Freedom in the World 2017 - Eritrea

Freedom Status: 
Not Free
Political Rights: 
Civil Liberties: 
Aggregate Score: 
Freedom Rating: 

Eritrea is an authoritarian, highly militarized state that has not held a national election since independence in 1993. The ruling People’s Front for Democracy and Justice (PFDJ), headed by President Isaias Afwerki, is the sole political party. Rule of law is flouted, arbitrary detention is commonplace, and citizens are required to perform national service, often for their entire working lives. The government shut down all independent media in 2001, and freedoms of assembly and association are not recognized.

Key Developments in 2016: 
  • In June, the UN Human Rights Council (UNHRC) recommended that the UN Security Council refer the situation in Eritrea to the prosecutor of the International Criminal Court (ICC). The council’s commission of inquiry urged the ICC to investigate what it described as systematic and gross human rights violations that may amount to crimes against humanity.
  • The Committee to Protect Journalists (CPJ) estimated that 17 journalists remained in prison in Eritrea at the end of the year, the highest number in sub-Saharan Africa.
Executive Summary:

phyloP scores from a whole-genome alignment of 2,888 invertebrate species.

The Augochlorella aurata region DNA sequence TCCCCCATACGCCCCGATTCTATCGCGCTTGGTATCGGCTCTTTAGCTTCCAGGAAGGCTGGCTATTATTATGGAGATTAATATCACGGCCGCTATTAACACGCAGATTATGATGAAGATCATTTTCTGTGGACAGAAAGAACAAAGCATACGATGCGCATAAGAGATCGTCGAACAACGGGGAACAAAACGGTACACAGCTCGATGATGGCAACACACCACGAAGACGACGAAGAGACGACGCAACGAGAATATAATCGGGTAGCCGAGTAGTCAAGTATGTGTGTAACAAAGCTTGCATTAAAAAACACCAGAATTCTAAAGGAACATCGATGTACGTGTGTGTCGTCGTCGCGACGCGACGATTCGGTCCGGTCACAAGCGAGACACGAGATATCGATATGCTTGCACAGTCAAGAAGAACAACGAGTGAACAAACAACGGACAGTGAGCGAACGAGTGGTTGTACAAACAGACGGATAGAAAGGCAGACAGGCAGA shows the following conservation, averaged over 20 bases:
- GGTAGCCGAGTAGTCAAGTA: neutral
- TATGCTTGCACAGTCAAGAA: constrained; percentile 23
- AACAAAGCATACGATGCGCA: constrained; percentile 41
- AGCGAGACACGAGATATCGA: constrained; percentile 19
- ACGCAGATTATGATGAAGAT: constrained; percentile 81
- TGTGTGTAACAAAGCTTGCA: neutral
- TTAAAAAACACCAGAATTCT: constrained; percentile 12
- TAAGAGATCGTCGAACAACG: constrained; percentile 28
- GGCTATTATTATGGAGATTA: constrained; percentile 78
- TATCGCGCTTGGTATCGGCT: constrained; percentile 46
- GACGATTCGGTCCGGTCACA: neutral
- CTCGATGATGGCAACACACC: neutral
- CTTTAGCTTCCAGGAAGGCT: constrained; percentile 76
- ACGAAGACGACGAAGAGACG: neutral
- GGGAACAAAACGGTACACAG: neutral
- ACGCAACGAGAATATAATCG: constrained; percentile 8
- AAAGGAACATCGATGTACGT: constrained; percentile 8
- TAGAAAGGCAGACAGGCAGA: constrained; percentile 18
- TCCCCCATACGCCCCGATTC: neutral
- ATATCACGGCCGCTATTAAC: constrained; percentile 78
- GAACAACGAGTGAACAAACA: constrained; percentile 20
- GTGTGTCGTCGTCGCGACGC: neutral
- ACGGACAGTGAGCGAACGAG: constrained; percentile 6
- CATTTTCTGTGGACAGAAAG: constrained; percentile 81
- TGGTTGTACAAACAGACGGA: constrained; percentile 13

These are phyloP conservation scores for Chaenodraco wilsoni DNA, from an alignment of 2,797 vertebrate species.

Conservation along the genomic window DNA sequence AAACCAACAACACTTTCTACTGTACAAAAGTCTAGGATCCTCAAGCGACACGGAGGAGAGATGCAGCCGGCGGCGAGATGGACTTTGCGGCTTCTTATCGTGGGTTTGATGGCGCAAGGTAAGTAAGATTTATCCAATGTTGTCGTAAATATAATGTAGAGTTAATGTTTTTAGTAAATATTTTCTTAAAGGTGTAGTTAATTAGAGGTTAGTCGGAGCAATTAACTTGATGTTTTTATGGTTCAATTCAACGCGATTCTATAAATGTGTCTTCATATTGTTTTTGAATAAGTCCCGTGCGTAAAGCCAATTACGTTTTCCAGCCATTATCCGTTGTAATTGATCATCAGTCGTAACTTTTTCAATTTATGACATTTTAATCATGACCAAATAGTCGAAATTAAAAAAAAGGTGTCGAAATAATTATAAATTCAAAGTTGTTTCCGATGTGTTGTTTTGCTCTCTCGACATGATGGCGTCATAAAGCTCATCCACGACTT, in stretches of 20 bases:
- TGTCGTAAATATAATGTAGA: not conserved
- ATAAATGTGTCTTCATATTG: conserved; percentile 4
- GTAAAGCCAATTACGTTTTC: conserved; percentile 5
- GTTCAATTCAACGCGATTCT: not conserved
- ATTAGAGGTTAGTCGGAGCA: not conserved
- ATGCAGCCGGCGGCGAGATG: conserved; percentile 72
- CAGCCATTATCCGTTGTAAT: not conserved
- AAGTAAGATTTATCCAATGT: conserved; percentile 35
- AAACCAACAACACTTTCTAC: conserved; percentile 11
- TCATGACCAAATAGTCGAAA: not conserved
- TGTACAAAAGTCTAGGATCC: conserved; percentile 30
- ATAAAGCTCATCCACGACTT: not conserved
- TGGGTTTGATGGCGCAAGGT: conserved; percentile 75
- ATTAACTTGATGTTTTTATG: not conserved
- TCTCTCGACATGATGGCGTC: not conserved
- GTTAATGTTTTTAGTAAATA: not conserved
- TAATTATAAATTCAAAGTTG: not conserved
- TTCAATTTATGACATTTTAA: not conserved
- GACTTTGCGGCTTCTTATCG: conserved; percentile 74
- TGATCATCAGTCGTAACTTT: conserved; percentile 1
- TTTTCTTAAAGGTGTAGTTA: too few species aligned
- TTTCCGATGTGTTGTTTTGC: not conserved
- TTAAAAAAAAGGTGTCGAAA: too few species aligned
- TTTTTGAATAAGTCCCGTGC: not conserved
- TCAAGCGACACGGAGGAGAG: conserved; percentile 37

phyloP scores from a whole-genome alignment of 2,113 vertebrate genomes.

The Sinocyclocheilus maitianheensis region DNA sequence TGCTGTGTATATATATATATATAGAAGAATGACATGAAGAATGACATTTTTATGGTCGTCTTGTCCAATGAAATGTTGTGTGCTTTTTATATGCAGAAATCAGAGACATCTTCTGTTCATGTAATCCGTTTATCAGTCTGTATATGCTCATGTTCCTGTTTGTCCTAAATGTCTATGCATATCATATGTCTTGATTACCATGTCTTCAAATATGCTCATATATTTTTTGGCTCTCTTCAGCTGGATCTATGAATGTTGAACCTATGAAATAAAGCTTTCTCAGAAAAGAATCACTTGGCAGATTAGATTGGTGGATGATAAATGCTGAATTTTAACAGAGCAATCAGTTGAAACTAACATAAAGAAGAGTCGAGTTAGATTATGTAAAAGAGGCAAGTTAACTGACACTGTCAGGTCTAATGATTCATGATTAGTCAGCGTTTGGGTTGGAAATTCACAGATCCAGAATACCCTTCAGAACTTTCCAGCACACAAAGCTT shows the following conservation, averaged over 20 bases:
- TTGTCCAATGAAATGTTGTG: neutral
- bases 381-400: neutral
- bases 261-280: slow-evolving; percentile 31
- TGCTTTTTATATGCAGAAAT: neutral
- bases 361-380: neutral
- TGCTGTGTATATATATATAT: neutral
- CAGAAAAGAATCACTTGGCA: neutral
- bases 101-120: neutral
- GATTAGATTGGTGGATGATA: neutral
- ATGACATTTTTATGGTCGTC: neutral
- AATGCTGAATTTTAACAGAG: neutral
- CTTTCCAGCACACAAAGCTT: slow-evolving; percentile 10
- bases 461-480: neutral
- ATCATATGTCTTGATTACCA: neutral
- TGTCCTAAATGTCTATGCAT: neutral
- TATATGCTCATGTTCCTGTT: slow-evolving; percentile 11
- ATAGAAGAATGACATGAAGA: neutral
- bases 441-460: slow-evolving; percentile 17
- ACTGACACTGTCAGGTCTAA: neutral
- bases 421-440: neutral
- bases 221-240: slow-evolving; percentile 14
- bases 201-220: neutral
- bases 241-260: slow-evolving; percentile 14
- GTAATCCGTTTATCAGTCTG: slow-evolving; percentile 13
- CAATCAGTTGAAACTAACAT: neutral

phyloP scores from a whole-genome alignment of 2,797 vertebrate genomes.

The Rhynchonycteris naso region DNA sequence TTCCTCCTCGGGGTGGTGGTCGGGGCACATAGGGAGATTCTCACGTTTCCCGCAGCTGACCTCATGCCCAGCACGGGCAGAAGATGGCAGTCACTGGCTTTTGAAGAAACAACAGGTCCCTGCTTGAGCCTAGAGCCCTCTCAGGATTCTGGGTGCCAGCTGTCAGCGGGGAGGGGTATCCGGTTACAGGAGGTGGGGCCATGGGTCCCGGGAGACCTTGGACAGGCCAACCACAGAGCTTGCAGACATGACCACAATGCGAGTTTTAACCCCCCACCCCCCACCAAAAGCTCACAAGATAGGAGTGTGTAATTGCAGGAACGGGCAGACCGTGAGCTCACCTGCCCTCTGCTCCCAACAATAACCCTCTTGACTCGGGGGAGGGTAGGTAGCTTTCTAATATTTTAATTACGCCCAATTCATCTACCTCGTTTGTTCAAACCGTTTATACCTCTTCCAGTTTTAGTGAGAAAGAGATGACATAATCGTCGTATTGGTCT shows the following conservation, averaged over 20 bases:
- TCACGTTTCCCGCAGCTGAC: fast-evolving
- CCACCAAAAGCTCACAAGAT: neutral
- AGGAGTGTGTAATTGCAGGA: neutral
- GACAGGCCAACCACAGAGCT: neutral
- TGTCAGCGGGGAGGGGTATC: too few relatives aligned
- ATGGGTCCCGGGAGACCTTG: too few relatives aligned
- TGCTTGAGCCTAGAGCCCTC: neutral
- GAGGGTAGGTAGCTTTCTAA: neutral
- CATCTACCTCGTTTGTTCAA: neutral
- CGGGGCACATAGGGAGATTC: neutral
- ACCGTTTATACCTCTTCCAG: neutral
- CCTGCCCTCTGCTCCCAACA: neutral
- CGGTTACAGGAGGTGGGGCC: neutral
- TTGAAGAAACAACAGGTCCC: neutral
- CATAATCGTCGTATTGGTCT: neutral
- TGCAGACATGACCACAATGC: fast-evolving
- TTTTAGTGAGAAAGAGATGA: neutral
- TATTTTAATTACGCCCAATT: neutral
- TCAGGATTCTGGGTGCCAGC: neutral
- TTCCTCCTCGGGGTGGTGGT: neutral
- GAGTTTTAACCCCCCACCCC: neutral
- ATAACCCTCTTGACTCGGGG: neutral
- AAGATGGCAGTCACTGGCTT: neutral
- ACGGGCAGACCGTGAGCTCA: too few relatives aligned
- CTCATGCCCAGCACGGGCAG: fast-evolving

The June 2016 UNHRC commission of inquiry report on human rights conditions in Eritrea found that the government continued to enforce indefinite military service and was responsible for arbitrary detention, torture, rape, murder, persecution, imprisonment in violation of international law, and enforced disappearances. The report said the systematic nature of these actions suggested that crimes against humanity had been committed. Due to the refusal of the Eritrean government to cooperate with the commission, the report relied on first-hand testimony from 550 Eritreans who had fled the country. Eritrea’s government rejected the findings, alleging that the commission had relied on biased testimony.

Despite these findings, the European Union (EU) signaled its readiness for more constructive relations with Eritrea. In January 2016, it signed a 200-million-euro ($222-million) development deal with Asmara. EU officials expressed hope that the deal would lead to improved conditions inside Eritrea and stem the flow of Eritreans fleeing for Europe. However, according to Human Rights Watch, there is little evidence that the Eritrean government had implemented promised reforms such as time limits and pay increases for conscripts. And Eritreans continued to flee to Europe in large numbers: according to the EU, there were more than 33,000 first-time asylum seekers in 2016.

Tensions remained high between Eritrea and Ethiopia, following armed confrontations by rival troops on their contested border in June. Eritrea accused it neighbor of instigating a series of artillery attacks.

Political Rights

Political Rights 1 / 40

A. Electoral Process 0 / 12

A1. Is the head of government or other chief national authority elected through free and fair elections?
A2. Are the national legislative representatives elected through free and fair elections?
A3. Are the electoral laws and framework fair?


B. Political Pluralism and Participation 0 / 16